GROVE CITY – The new owners of the the former Cooper Industries plant in Grove City know how important the property is to the community, based on the feedback they’ve been receiving.
“We take it all to heart,” said Tony Kaper, vice president of Hall Industries, which is based in Beaver County.
He spoke at Monday night’s Grove City borough council meeting along with Gary Dovey, vice president of business development for Penn-Northwest Development Corp., and Don Perry, owner of Compliance Environmental Services.
The company closed on the property in December, and improvements will be made to help Hall Industries manufacture large parts for things like coal barges and trains, Kaper said.
The next phase of the project includes a continuation of an environmental study of the property.
So far, things don’t look too bad as far as cleanup goes, and they will be coordinating with the Pennsylvania Department of Environmental Protection, the men said.
They will have to do some additional testing to ensure that any residual contamination is of no concern to health, environment and water supplies.
Hall Industries is determined to move forward to make the property commercially viable, especially since the company has already put money into the project, Kaper said.
There have been some hurdles, but Dovey and his crew have been very helpful.
“The building fits what we wanted to do,” Kaper said.
It’s gratifying to see this happening, said Mercer County Commissioner Scott Boyd, who noted that some of this relatives had worked for the former Cooper Bessemer.
The borough is excited to have Hall Industries in town, Grove City Mayor Randy Riddle said.
The company expects to create 57 jobs over three years, Kaper told The Herald last week.
The overall deal is valued at $12 million, according to Penn-Northwest, which is Mercer County’s lead economic development agency.
Hall Industries bought the entire building complex, which totals 468,000 square feet on 28 acres, for around $3.2 million. Improvements and repairs to the sprawling complex along with new equipment will amount to about another $9 million.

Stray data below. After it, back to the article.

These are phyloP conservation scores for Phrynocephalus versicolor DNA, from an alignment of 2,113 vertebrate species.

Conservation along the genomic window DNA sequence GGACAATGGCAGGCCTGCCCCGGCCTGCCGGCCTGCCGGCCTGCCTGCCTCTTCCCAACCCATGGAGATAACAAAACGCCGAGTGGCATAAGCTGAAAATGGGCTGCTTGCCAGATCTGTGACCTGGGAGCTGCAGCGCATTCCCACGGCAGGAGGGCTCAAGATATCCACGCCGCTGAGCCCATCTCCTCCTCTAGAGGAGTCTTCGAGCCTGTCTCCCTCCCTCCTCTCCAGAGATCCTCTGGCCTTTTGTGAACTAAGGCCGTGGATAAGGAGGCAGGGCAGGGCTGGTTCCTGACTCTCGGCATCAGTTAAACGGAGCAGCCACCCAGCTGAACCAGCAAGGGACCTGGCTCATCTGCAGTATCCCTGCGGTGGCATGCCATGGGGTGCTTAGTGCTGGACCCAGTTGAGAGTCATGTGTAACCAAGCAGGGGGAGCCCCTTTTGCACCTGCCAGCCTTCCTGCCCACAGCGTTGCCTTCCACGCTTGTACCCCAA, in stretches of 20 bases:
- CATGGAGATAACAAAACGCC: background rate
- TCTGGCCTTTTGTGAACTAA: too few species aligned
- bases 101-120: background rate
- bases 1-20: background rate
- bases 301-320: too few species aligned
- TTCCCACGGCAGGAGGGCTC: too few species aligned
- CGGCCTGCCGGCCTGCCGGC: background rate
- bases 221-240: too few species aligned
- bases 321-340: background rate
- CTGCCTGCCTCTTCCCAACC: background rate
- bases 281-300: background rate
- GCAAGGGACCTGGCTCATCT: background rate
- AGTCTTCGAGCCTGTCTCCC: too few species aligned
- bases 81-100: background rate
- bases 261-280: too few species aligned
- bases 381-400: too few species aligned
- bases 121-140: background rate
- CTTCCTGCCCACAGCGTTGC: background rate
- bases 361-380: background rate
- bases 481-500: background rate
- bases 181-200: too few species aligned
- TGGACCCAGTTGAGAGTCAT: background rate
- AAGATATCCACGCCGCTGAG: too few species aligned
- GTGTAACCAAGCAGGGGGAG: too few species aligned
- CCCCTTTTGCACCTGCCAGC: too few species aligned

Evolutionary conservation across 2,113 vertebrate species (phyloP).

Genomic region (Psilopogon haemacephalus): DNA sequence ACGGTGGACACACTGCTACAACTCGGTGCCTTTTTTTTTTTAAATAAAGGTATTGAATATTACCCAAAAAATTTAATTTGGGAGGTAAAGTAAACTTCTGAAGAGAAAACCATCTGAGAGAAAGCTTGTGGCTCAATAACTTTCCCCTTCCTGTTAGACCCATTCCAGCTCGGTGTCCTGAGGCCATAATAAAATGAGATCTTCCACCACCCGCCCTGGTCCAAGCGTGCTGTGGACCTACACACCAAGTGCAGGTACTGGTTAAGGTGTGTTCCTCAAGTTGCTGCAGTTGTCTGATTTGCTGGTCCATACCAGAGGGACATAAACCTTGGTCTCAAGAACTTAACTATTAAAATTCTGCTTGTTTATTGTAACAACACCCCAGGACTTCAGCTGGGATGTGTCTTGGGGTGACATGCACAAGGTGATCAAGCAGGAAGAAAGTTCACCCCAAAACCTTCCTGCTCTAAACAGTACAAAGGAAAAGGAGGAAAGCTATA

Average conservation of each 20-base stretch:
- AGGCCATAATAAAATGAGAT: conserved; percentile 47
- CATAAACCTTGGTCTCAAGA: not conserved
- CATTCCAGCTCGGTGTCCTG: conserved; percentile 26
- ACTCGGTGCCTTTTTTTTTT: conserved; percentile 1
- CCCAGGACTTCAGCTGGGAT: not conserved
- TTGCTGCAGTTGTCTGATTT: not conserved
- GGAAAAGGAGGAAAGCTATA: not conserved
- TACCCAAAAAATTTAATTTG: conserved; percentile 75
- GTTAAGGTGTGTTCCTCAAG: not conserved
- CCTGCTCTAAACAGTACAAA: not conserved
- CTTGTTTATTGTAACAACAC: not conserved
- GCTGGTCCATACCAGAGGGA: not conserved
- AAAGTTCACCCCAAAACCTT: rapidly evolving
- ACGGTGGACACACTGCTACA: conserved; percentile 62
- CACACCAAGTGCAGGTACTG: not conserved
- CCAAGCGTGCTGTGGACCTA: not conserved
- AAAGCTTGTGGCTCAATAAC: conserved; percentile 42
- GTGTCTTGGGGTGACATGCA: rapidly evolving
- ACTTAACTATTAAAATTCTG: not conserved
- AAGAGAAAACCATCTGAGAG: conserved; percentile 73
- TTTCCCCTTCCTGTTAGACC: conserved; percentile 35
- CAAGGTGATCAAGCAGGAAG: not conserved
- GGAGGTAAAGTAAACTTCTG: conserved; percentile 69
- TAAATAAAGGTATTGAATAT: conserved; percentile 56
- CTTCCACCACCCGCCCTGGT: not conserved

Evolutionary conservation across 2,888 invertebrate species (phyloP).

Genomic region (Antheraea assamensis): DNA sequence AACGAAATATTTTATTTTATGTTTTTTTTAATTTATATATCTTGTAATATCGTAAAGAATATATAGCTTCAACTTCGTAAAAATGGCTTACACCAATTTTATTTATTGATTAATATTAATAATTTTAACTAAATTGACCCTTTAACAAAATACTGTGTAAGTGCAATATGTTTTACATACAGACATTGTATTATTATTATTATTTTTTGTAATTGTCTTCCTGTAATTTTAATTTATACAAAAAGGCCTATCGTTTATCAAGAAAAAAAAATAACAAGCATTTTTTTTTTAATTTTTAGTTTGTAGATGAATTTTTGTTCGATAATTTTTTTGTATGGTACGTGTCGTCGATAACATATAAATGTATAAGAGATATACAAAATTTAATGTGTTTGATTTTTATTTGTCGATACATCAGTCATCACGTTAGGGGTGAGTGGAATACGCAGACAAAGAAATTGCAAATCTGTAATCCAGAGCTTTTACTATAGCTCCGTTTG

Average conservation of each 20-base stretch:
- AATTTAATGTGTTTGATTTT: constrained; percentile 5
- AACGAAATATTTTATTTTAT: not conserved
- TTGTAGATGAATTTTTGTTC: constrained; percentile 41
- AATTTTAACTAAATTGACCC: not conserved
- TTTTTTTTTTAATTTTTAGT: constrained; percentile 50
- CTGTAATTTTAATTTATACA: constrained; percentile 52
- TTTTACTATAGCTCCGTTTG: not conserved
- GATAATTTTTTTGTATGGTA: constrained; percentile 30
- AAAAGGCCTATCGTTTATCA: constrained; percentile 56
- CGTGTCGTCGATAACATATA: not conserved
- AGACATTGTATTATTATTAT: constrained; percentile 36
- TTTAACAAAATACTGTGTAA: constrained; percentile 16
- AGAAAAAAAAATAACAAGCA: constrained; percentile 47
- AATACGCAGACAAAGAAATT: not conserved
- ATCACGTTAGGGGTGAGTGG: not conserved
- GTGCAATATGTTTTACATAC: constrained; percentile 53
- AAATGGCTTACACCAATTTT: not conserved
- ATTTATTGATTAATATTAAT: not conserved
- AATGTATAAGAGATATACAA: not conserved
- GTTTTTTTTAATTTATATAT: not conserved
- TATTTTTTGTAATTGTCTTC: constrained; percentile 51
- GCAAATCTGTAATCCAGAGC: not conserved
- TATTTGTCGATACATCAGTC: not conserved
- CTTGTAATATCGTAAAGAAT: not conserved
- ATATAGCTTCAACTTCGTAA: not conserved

The deal includes a $114,000 state grant from the Department of Community and Economic Development for workforce training, plus a $723,000 Pennsylvania First grant and $2.65 million in loans through the Pennsylvania Industrial Development Authority.
For generations, the plant at 180 Lincoln Ave. in the borough had housed what become Cooper Industries, which produced compressors for gas and other industries. Cooper closed the plant decades ago, and the site has been used as a multi-tenant industrial dwelling that was privately owned.
The complex as an industrial park was called Cooper Industrial Commons but will become Cooper Commons LLC under the new ownership.
Under Hall’s plans, the site will continue to have existing tenants, Kaper said.
“And we want to improve other areas to house other businesses in the near future,’’ he added.
Hall Industries was founded in 1966 by Harold Hall, an engineer and World War II veteran, and still is owned by the Hall family.
In Pennsylvania the company has operations in Ellwood City, at Pittsburgh International Airport, at Philadelphia International Airport and in Canonsburg, Washington County. It also has operations in South Carolina, Florida, New York, Alabama, Virginia and internationally in the Czech Republic.
Hall Industries scouted several locations for the project but picked Grove City.
“I’ve been familiar with the site for some time as our business has grown,’’ Kaper told The Herald last week. Kaper lives in Sandy Lake, a 15-minute drive from Grove City. “We’re very excited about this project.’’
Herald Business Editor Michael Roknick contributed to this article.